For background, the VMU ordinance was enacted as a quid-pro-quo for the McMansion ordinance – the logic was that we would build tall apartments (for Austin, anyways) over walkable retail on corridors where transit frequencies and usefulness was high. Lamar/Guadalupe definitely fit that bill, at least originally.

Before the implementation of “Rapid Bus”, the #1 ran about every 13 minutes during peak periods on this route. Google maps says that the bus portion of this trip takes 8 minutes on the #1. Note that Google doesn’t even consider the 801 a viable option for this trip, unlike Capital Metro themselves. We’ll get to that in a minute.

We can use the same “show up and go” calculations from this post to come up with this graph. Short summary: If transit service is to be truly useful as a replacement for the car, it needs to be frequent enough that you don’t bother to check a schedule; you just show up at the stop and a bus comes pretty soon (and by the way this was one of the big marketing points for the #801; so this isn’t just a condition I’m placing on them to be mean). Note that the walking time on either end for the #1 trip is essentially zero – there are bus stops for the #1 (but not the #801) directly in front of the VMU building and the grocer.

Originally, when frequency was every 13 minutes, a trip to the grocery store would involve a 0 minute walk, an average 6.5 minute wait (half of frequency), and a 8 minute trip on the bus, for an expected trip time of 14.5 minutes. Not bad.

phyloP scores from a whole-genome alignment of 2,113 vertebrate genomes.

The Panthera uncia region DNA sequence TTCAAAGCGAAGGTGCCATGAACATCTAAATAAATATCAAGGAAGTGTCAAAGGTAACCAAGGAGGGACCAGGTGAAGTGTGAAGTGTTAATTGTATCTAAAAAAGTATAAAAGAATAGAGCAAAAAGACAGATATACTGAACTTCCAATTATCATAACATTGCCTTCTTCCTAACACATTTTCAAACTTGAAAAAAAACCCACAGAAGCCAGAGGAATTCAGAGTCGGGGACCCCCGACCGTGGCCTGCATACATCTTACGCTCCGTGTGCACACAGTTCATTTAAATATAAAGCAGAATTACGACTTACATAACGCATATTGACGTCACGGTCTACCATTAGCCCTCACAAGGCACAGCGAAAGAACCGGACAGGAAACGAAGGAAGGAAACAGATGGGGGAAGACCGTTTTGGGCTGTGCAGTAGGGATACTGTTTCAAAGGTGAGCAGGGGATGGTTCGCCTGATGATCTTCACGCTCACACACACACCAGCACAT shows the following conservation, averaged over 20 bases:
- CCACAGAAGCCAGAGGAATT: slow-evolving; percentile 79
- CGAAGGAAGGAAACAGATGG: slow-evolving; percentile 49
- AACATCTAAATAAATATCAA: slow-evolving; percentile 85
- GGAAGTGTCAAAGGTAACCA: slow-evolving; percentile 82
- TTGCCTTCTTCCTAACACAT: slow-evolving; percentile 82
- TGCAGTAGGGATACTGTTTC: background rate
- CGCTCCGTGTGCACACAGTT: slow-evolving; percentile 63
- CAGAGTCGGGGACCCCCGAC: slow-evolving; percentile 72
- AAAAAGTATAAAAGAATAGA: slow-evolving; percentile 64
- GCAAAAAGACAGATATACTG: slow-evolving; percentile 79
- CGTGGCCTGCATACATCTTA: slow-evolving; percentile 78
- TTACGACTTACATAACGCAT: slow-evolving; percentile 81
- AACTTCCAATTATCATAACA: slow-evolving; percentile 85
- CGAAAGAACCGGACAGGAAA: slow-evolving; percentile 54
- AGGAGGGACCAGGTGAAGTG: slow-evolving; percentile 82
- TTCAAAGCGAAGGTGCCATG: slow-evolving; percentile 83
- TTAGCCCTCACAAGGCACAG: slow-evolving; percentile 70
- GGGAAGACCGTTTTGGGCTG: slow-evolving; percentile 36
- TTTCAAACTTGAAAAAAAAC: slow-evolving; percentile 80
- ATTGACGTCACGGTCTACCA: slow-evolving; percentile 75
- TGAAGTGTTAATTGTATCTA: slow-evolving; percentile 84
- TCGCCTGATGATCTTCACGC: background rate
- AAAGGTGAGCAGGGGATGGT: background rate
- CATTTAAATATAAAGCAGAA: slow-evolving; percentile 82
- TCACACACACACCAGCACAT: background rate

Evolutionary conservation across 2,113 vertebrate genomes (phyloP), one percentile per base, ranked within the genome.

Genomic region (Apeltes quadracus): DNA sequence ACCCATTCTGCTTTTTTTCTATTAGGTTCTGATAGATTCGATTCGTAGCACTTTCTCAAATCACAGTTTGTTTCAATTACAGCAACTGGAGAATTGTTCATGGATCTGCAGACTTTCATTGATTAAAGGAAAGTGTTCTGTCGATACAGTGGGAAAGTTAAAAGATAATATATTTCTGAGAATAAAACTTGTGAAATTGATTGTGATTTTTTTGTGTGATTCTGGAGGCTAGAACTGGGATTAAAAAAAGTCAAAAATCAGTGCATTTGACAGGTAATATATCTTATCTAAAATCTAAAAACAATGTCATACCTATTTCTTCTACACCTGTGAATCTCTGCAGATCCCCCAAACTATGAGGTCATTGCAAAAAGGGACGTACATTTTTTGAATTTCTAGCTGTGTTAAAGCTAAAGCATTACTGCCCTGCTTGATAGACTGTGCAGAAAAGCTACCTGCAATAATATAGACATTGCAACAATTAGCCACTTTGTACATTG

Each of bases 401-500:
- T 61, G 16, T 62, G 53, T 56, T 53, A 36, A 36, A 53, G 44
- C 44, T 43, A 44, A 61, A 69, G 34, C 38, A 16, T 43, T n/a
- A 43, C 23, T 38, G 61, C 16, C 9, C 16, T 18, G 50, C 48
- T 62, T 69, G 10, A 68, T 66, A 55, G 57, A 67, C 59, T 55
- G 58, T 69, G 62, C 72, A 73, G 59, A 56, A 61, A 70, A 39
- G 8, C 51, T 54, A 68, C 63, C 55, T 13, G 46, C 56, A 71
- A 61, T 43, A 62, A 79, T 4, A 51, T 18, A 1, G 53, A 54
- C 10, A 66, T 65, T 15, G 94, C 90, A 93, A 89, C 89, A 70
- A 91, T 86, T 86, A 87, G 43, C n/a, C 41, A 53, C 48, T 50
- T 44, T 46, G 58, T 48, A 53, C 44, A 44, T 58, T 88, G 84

However, in the world we live in now, Capital Metro has cut half of the #1s and imposed instead the #801 in place of the #101, stealing the local frequency for the express. How does that service work for our apartment resident?

Same calculations as above – we end up with an expected wait of 13 minutes (it runs every 26 minutes during peak)2. Total trip time is now 21 minutes, if you can get a seat on this bus, which has been a problem ever since the 801 change happened.

But surely the 801 made up for this drop in service, right?

Again, Google won’t even give this as a trip; but Capital Metro’s trip planner does.

20140905capmetrotripplanner1

Huh. Cap Metro expects the user of this ‘service’ to walk about a half mile north to the “Brentwood Station”, wait (12 minute frequencies during peak), ride the bus to the “Hyde Park Station” (7 minutes), then walk about a half mile south to Wheatsville. Hey Google, how long will those walks take? Google says 8 minutes each, roughly.

So let’s graph those new trips, shall we?

20140905stackchart

The results show that, and all of this is compared to the conditions before the #801 started (“old #1” in the graph), a resident of this apartment building can now either pay the same amount of money for a much less frequent service (#1) that will now take about 50% longer to get where they want to go, or they can pay double the price for a reasonably frequent service (#801) that will take more than twice as long to go where they want to go. People boarding a bus at this stop and travelling to Wheatsville have seen a significant degradation in quality of bus service.